Urban Farming News

Does Monsanto Help Farmers?

Posted in climate stabilization, distribution, farm labor, food security, fossil fuels, global hunger, Uncategorized by Urban Farming News on January 22, 2010

So, with all of this buzz going on around Monsanto this week, I decided to look a bit deeper into this big, bad company.

What is the cost of a GMO?

A farmer’s livelihood? The inability to stop cross  pollination? Increased food production on less land? Eradicating Hunger?

This is a topic that hits close to home for me.  Raised in rural Wisconsin, My family represents a strong hold of small family farmers. I will admit, I was shocked to learn that our family uses GMO’s such as “Round Up Ready”  soy beans (if you’re wondering,  Court Rules For Monsanto, Anti Trust Case Remains reported by NPR) However if you look at the facts, Monsanto does defend small farms around the world.

Farm Facts According to Monsanto

* Today’s farmer feeds an average of 155 people, compared to only 26 people in 1960

* Farmers are a direct lifeline to more than 24 million jobs in the U.S.

* To keep up with population growth more food will have to be produced in the next 50 years as the past 10,000 years combined.

* Go to Monsanto to read more!

Conservation & Security

Clearly we need to keep our farms producing at largest capacity  with high quality.  Many families depend on their crops and need income security. Conservation of natural resources is also a serious concern for farmers. Check out this nifty video, Conserve More featuring Dr. Klaus Ammann

In summery, the video highlights how Monsanto’s engineered seeds reduce the need to till the land, thus reducing fuel cost for equipment. In addition, water is conserved as a natural erosion barrier is maintained. Basically, GMO crops = decreased tractor use + erosion control.  This equation seems a bit too simple…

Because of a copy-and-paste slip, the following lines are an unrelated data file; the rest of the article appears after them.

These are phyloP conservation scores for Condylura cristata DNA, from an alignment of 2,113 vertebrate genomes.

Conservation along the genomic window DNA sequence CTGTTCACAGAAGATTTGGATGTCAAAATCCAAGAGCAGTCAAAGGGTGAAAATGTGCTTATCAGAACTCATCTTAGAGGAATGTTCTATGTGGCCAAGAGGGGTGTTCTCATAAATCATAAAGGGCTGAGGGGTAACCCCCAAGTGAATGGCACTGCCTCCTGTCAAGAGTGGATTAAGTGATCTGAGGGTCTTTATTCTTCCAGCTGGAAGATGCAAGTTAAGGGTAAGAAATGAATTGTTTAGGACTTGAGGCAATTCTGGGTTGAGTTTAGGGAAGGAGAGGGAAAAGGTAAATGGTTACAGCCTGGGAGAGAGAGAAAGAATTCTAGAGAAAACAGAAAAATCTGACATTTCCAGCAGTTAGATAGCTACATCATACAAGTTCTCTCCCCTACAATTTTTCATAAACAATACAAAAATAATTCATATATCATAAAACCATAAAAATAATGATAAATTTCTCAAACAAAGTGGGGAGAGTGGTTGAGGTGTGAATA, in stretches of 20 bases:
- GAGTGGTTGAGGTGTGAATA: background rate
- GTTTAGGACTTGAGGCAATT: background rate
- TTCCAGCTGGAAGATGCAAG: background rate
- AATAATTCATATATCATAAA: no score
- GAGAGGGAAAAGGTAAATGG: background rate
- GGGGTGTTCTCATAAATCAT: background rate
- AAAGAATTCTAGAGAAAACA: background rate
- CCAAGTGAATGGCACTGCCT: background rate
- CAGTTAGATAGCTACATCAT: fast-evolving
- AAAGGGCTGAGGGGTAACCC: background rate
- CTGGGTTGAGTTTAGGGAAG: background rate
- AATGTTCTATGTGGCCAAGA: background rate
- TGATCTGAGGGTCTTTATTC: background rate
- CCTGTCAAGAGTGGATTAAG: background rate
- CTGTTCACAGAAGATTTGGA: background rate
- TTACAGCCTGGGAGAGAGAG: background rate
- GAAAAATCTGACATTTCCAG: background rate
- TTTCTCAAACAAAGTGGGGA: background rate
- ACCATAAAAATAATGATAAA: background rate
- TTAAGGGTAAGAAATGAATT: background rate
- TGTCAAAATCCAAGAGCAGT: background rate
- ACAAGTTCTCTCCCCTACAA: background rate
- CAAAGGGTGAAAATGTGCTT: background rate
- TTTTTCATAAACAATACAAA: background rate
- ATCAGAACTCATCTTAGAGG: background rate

Eradicating Hunger

The highlight of Monsanto’s lovely website was the bit that stated “True or False: The world grows enough food to feed its population. Generally true, although to eradicate hunger, people in the developing world need to be able to access food either by growing it or through purchase, which means it needs to be affordable”

The “developing world” is a loose term. The United States is still developing, if you want my humble opinion. I hope I can one day tell stories of people being hungry, with out jobs and homes (wait a second…didn’t I hear those as a kid?)

What will it take to really end hunger?   Let’s make like a farmer, roll up our sleeves, work our butts off and find out!

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Car Dependency Decreasing

Posted in climate stabilization, fossil fuels by Urban Farming News on January 8, 2010

Apparently American’s are relying less on cars, finally. My curiosity was peaked when I bumped into Steven T. Jone’s article “Has car ownership peaked? Let’s hope so” in the San Francisco Bay Guardian. As a commuter cyclist, user of public transit and recreational walker. I try to limit my driving to 1-2 trips per week. Don’t scoff; I’ve pulled this off in Los Angeles, Madison and San Francisco Nonetheless, I am curious about this trend.

According to the Earth Policy Institute, in the past year we scrapped 14 million cars. American’s only purchased 10 million. Math check; that equals 4 million less cars on the road. Great. If the trend continues, we will be down another few million in a couple years.

What’s the cause of this? The usual symptoms of course; market saturation, economic uncertainty, climate change concerns, fuel insecurity, people sick of sitting traffic, hipsters taking over the world with single speeds…

Above all, this is a really interesting trend. Many cities are upping restrictions on car use by increasing parking fees and extending meter hours.  The day I discovered $3.00 per hour parking was a rude awakening indeed. As a relatively “young” person I will be the first to admit that my pocket book is thin. Cars are expensive. Families are sharing cars, fewer teens are getting their driver’s licenses and cities are pushing for public transportation.

If you’ve taken a bus lately, you know how badly we need to improve public transit. Perhaps you’ve battled commuter traffic on the Bay Bridge. I was even appalled at the cross-town traffic in my lovely hometown of Madison! Ranting and raving doesn’t help much, however we’ve got to be aware of the trends. The stats are mere facts; please draw your own conclusions.